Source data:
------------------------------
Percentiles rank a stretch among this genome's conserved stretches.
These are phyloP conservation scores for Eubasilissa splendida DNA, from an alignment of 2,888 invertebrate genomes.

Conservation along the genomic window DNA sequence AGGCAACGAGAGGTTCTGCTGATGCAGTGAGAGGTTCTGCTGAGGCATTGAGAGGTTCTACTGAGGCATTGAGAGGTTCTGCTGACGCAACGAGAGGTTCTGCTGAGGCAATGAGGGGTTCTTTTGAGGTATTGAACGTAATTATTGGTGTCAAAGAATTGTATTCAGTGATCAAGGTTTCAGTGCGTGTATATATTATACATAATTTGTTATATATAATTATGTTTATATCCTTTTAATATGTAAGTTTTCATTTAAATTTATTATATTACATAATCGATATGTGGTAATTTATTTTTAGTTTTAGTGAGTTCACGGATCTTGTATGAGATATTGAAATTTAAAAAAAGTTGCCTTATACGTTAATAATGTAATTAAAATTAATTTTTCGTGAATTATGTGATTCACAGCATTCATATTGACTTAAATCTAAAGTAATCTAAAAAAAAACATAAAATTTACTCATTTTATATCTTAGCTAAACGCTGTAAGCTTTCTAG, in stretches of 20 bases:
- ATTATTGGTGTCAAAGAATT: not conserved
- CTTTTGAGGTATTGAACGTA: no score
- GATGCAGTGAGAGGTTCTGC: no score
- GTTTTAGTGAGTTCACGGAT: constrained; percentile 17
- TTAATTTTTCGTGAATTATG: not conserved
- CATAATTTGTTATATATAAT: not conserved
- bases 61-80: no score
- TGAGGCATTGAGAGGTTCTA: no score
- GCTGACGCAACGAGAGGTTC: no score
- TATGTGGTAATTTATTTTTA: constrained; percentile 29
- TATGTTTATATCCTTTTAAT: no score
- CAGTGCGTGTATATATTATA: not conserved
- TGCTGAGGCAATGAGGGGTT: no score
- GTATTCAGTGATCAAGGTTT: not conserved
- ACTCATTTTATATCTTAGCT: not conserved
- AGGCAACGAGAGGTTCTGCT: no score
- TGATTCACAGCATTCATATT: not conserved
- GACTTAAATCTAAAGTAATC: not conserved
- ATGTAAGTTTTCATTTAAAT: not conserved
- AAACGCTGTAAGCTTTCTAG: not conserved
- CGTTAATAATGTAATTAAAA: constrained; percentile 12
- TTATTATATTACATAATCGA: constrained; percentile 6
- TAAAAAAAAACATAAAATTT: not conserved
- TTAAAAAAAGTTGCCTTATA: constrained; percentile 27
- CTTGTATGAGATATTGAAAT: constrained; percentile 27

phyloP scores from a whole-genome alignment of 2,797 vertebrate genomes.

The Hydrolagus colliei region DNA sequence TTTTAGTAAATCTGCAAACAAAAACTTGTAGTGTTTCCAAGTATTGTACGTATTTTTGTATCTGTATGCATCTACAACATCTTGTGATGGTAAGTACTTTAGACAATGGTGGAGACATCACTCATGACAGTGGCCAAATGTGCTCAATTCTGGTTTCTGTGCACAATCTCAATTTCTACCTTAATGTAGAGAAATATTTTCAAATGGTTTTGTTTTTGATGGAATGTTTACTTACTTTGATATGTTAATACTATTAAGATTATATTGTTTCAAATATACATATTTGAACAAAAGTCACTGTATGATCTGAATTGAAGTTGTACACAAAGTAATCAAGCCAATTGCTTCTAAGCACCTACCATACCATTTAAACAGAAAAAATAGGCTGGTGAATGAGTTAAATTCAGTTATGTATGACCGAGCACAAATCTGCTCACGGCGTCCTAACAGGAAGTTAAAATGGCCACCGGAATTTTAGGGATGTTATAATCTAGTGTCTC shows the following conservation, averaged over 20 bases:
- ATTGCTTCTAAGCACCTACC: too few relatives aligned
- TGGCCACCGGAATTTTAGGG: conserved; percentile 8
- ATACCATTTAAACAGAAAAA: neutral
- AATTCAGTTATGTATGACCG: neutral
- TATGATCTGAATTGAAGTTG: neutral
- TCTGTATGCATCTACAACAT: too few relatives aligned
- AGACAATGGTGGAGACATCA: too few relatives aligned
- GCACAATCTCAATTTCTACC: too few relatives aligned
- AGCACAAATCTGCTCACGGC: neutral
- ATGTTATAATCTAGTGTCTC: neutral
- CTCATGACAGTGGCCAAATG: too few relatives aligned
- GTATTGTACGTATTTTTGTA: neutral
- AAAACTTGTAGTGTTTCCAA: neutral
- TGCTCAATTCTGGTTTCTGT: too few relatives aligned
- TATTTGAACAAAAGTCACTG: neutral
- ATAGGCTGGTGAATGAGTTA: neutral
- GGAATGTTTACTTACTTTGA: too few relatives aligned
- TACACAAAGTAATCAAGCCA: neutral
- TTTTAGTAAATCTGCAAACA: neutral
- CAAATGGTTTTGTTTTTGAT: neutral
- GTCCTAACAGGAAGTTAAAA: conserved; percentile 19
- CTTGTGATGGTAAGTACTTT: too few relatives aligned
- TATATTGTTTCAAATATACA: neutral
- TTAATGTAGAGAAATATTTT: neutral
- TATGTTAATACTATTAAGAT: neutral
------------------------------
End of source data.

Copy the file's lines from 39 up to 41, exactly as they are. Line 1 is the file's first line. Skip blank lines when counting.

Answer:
- AGCACAAATCTGCTCACGGC: neutral
- ATGTTATAATCTAGTGTCTC: neutral
- CTCATGACAGTGGCCAAATG: too few relatives aligned